“You have a tendency of thinking that I’m doing something … extremely different for my agency compared with another agency, but at the end of the day we forget that we are all providing solutions to that one citizen that’s going to multiple agencies,” Bhatt said. “So if your solution is geared toward solving the citizen’s problem, I think that would appeal to us very quickly compared with solving an agency problem.”
While searching for critical problems, speakers at the conference also recommended beginning with narrower solutions. A lot of startups begin with big ambitions, but when it comes to government, Viscount Systems Chief Executive Officer Scott Sieracki said, it’s often better to start small.
“Sometimes when you’re not that big a company, you’re not that overly resourced and capitalized a company, you need to step back a little bit and find another way to get started,” Sieracki said. “It doesn’t mean you can’t ultimately participate in that grandiose rocket ship opportunity. But if you take a practical approach and you find a piece of that business, that gives you initial momentum. It’s a starting point, and typically that momentum will carry you into a much larger opportunity and a much larger ecosystem.”
That’s at odds with the traditional way government has approached technology — putting out multi-year requests for proposals encompassing huge systems and all but eliminating smaller companies from the competition — but many at the conference said government is beginning to change its approach. At the federal, state and local levels, government officials are beginning to work in more agile ways that allow for smaller, more iterative projects and short development sprints.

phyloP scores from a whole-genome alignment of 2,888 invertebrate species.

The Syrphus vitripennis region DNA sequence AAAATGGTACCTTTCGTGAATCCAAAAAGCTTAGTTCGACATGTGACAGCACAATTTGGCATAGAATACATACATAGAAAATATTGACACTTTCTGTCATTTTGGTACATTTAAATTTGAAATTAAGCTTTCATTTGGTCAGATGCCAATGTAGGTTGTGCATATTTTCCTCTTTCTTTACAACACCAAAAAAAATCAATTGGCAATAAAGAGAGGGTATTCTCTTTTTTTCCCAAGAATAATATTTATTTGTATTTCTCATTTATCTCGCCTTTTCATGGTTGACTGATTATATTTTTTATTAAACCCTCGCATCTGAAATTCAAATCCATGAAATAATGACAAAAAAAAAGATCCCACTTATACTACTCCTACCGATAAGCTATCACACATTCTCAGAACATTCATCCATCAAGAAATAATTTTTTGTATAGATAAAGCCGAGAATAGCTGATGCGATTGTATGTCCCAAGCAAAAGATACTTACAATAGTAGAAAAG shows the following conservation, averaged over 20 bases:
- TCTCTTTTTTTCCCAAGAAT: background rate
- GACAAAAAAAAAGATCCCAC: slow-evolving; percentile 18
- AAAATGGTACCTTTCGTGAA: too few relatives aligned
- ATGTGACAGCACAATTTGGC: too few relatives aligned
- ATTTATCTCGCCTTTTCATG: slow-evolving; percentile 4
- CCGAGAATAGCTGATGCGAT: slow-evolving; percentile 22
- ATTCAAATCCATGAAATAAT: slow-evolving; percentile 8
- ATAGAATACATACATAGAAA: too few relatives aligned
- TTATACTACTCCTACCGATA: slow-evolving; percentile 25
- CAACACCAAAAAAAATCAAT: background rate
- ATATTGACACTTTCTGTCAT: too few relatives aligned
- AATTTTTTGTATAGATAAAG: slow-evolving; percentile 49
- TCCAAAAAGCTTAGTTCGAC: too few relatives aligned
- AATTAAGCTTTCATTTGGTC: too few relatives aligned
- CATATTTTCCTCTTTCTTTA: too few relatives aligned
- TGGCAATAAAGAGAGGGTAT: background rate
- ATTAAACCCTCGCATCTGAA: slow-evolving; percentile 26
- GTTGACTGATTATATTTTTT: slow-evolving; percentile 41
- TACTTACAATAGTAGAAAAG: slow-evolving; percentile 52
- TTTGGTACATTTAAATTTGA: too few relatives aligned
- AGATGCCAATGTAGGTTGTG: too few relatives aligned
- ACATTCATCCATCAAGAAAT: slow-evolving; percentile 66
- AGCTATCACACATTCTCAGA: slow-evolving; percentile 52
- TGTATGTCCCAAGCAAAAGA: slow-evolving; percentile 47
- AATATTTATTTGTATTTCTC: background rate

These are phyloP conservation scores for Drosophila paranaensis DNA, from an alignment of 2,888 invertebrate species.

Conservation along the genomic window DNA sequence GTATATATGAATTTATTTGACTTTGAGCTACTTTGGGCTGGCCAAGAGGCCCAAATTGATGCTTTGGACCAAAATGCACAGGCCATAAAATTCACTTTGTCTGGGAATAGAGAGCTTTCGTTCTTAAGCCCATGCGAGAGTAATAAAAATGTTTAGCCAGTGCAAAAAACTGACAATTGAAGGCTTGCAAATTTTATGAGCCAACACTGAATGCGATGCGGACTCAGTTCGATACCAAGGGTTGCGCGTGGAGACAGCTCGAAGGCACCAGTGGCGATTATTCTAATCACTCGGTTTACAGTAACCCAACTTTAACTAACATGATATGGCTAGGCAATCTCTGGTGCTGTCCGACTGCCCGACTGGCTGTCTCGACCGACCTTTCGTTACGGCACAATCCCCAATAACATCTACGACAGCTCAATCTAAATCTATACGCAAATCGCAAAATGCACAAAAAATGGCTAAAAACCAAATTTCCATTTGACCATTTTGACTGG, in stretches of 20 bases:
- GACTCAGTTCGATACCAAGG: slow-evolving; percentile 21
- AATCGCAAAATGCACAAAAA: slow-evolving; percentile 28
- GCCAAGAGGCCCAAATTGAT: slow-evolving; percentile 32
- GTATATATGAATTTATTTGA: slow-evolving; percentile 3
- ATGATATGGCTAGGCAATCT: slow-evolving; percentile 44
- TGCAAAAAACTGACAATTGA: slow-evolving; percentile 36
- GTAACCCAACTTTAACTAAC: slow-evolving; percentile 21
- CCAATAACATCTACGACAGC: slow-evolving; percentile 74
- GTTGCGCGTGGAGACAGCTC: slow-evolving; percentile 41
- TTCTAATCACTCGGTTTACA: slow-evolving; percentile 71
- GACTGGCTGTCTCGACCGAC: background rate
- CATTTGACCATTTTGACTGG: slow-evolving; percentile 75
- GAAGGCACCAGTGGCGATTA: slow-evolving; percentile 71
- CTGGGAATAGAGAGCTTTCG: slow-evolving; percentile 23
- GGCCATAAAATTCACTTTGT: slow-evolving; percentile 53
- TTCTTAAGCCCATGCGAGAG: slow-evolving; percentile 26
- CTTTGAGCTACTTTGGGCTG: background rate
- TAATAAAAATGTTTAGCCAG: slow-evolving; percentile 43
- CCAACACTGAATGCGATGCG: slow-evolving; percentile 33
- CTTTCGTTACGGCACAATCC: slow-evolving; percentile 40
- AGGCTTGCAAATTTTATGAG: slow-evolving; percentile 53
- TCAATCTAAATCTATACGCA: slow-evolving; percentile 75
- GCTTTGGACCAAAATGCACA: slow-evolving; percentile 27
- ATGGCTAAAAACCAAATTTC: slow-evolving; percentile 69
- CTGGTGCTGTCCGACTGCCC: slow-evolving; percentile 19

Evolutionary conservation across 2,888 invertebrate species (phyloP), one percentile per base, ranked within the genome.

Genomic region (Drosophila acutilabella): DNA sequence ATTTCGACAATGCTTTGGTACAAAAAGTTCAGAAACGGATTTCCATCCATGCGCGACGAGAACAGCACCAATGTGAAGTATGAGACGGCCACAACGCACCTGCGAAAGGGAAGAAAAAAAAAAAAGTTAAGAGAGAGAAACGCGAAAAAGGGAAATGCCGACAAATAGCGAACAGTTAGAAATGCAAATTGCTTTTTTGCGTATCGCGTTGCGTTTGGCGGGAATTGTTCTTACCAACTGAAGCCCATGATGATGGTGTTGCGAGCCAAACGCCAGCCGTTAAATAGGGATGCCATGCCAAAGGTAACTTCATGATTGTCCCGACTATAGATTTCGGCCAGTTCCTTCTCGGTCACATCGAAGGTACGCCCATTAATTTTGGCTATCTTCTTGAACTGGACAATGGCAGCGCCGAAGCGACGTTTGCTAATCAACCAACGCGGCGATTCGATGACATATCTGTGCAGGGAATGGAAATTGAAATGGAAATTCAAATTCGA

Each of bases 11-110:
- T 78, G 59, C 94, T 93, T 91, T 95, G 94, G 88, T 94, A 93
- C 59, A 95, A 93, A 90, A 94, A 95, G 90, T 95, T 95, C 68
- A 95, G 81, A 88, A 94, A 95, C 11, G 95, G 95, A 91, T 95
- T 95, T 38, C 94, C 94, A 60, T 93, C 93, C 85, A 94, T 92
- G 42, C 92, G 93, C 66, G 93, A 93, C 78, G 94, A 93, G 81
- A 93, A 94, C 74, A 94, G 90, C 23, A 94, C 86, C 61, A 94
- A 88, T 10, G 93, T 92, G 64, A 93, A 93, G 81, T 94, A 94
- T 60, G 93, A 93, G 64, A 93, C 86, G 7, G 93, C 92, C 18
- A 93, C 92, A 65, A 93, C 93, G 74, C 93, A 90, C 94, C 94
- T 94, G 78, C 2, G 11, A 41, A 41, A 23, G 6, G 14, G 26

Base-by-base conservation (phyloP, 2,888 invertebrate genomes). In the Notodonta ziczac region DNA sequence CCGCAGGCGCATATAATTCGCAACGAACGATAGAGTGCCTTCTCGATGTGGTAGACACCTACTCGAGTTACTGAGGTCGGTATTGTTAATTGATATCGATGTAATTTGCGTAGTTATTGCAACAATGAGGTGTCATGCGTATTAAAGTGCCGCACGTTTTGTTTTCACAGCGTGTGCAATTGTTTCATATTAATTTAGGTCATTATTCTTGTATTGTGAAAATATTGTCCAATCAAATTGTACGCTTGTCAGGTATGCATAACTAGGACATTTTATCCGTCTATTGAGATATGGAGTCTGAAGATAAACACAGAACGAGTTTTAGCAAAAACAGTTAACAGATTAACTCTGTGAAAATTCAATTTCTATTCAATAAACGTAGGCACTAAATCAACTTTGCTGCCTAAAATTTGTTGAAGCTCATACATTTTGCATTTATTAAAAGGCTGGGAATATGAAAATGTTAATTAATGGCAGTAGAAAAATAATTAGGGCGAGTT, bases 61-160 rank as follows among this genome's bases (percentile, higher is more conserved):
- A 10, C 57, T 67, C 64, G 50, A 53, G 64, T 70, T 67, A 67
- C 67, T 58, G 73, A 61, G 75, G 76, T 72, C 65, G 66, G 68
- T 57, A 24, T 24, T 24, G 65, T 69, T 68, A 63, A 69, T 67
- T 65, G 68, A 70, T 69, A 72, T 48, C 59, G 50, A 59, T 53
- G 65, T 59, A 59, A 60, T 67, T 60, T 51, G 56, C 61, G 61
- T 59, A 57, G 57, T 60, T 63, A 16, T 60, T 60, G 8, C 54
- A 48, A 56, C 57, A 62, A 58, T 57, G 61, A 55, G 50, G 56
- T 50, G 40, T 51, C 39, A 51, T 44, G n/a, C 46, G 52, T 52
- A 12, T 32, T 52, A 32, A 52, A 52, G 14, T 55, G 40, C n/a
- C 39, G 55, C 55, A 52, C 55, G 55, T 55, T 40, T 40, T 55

Many are also beginning to use pilot projects — some paid, some not — as ways to get a foot in the door. John Bergin, the business technology officer for the U.S. Department of Defense’s CIO, said he often prefers the pilot approach because it gives him a concrete demonstration that a product or service can make an impact.
“If you come to the door and say, ‘John, I can change your firewall rule settings and reduce the amount of labor you’re doing to manage your firewall rule setting this many per firewall,’ why go back and do the math and say, ‘Wow there’s a return on investment in let’s call it two months?’ That’s worth a pilot,” Bergin said. “I can get that done, we can get that done, but you have to come with numbers.”